Second, the parties can use a “survival” clause, which is a clause separate from the words of the obligation, itself, but refers to the obligation and says it “survives.” Here is an example of a “survival clause” in a contract: “The parties agree that the obligations in Paragraphs 4, 8 and 11 shall survive the expiration or termination of the contract.” Though your employment contract does not have such a “survival” clause, I think your repayment obligations still survive the contract because of the words within them. 

5. But, wait: “Hope is Not Lost!” for you. Upon careful examination of your email, something you have written makes me feel you may yet be free from the $50,000 repayment obligation, and that is that the hospital has terminated your employment “without cause.”  

Like people, words and contracts are not perfect. Sometimes what is written and what words are used make no (or little) sense. When that happens, Courts will take a deeper look at what was written, and consider whether it was probably poorly drafted, or mistakenly agreed to by one or both parties. 

For this reason, in my 30+ years in employment law, I have several times seen the following to be a winning argument for someone in your repayment predicament:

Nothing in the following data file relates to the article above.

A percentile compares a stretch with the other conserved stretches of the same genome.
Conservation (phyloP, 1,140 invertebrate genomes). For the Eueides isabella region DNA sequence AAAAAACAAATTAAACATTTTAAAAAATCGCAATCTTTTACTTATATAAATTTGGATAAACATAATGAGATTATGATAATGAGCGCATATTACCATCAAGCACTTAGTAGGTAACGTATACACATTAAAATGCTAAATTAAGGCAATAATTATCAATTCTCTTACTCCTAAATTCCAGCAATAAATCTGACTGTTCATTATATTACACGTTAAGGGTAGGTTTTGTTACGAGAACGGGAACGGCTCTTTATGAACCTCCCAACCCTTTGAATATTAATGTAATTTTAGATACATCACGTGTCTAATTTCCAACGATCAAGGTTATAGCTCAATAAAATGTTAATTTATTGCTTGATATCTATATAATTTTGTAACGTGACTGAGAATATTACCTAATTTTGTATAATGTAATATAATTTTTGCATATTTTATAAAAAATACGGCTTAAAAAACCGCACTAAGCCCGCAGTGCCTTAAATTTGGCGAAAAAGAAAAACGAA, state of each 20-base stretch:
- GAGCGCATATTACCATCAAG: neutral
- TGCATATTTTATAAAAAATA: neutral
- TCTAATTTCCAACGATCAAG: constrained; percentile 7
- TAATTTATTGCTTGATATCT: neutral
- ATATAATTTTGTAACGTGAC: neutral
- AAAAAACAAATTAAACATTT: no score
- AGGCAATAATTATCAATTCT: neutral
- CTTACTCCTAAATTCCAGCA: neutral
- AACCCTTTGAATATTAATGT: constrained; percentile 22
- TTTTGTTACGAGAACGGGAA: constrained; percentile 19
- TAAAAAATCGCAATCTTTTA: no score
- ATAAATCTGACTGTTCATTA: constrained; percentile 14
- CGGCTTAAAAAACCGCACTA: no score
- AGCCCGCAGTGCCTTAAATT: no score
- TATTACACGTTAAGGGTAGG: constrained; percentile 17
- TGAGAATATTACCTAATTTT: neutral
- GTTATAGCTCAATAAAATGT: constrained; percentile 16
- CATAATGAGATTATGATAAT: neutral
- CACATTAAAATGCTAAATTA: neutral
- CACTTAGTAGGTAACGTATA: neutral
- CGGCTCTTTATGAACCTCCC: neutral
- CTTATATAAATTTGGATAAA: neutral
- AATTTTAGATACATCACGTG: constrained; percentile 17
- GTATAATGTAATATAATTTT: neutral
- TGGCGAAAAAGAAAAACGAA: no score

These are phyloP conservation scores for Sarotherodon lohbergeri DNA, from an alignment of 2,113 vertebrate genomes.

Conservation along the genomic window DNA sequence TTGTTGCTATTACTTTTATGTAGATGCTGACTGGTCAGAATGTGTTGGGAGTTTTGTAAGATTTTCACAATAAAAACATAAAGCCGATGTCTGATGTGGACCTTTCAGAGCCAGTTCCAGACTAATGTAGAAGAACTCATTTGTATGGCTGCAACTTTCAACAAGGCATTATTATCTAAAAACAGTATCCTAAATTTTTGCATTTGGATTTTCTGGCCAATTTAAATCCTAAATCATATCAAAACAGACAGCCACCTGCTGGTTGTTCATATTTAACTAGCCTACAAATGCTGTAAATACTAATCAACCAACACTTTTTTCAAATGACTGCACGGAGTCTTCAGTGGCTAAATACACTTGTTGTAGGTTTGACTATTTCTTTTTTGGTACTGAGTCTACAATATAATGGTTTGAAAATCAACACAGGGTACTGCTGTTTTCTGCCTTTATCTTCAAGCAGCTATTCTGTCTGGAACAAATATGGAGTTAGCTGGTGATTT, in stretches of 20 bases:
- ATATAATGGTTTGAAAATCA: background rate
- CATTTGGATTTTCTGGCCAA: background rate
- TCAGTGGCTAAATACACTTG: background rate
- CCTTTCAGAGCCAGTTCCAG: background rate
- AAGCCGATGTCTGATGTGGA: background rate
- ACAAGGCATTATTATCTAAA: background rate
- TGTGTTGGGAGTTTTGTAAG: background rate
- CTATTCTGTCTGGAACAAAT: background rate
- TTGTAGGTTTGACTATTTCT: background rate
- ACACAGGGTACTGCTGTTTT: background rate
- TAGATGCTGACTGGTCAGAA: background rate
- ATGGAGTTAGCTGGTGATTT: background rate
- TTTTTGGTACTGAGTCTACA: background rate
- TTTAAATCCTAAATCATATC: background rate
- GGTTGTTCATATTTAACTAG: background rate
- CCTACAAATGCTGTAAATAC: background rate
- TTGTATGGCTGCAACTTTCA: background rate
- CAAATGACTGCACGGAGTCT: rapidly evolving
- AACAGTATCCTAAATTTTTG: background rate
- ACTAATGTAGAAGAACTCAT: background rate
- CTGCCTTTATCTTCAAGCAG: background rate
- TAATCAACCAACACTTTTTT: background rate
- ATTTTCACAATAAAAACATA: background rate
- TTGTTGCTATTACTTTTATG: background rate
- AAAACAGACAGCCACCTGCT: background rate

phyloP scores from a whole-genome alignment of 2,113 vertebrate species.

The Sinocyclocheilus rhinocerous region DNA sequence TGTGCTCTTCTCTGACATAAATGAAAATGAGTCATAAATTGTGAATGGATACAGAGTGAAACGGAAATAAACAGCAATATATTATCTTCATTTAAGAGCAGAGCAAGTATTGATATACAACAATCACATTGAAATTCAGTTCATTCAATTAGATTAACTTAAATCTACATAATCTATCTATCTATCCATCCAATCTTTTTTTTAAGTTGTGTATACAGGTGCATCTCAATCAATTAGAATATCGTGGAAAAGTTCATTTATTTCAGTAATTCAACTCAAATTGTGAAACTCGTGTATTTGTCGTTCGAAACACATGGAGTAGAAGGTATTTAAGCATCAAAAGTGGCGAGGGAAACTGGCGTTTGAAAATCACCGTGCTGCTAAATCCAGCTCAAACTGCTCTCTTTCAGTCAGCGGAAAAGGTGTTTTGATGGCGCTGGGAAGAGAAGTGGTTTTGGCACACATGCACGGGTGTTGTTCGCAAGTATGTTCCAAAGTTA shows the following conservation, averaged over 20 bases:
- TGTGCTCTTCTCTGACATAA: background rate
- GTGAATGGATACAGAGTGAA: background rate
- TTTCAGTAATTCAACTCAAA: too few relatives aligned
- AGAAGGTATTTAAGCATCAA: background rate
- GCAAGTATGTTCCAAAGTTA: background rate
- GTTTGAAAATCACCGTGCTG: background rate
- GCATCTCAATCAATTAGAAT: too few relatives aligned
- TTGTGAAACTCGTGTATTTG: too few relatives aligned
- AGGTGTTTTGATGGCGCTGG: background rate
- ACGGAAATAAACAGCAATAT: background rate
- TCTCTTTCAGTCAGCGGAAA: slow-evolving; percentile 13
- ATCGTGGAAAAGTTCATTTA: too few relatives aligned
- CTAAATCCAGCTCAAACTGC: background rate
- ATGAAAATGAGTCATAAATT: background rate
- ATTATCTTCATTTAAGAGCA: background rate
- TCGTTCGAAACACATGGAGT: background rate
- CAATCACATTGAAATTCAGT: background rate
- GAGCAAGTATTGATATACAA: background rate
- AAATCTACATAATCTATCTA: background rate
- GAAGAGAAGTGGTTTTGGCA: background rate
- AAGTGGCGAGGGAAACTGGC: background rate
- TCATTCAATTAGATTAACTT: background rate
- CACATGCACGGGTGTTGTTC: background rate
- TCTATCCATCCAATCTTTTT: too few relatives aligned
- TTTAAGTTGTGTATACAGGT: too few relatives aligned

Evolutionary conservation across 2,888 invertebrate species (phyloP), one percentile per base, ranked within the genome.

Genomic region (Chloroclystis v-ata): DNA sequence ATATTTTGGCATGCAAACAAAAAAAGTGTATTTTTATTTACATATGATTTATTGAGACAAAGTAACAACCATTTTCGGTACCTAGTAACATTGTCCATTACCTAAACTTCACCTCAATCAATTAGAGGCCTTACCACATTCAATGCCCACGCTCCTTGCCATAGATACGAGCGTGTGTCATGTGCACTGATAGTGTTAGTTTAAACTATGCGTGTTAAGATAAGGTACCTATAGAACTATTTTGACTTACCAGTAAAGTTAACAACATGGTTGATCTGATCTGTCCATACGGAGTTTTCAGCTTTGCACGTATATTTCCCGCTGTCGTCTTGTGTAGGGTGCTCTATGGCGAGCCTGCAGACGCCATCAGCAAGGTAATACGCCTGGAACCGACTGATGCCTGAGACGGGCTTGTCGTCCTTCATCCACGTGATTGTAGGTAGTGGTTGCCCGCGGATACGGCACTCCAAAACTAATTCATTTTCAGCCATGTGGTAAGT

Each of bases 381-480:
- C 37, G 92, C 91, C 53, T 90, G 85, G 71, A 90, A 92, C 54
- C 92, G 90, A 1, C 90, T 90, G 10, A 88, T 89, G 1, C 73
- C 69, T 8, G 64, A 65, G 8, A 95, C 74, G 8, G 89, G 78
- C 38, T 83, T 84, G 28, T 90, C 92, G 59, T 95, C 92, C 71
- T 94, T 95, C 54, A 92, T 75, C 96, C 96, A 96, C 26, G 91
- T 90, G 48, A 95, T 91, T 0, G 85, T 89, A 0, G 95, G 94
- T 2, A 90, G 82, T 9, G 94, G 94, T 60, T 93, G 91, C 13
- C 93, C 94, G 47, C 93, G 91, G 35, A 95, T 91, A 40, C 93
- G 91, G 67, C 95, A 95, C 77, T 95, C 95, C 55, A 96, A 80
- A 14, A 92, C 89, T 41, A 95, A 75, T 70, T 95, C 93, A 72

“The parties must have meant that, if the doctor leaves voluntarily, he or she must repay. Or if he or she is fired for bad conduct, he or she must repay. But for the hospital to have the right to terminate at any time, for no good reason, and still make the doctor pay $50,000 makes absolutely no sense, and simply cannot have been what the parties intended. Either it was an error of drafting, or a mutual mistake, or there was not a true ‘meeting of the minds’ on this. Otherwise it is nothing less than an undeserved punishment.” 

Even the words you sent to me sound like they were meant to make you liable for repayment only if you depart voluntarily. I refer to the words “If the employee does not remain . . .” These suggest quite strongly to me that it does not mean “If the hospital decides, on a whim, that the employee cannot remain, even if he or she wants to.” Instead, it sounds most like “If the employee, on his or her own, decides not to remain.”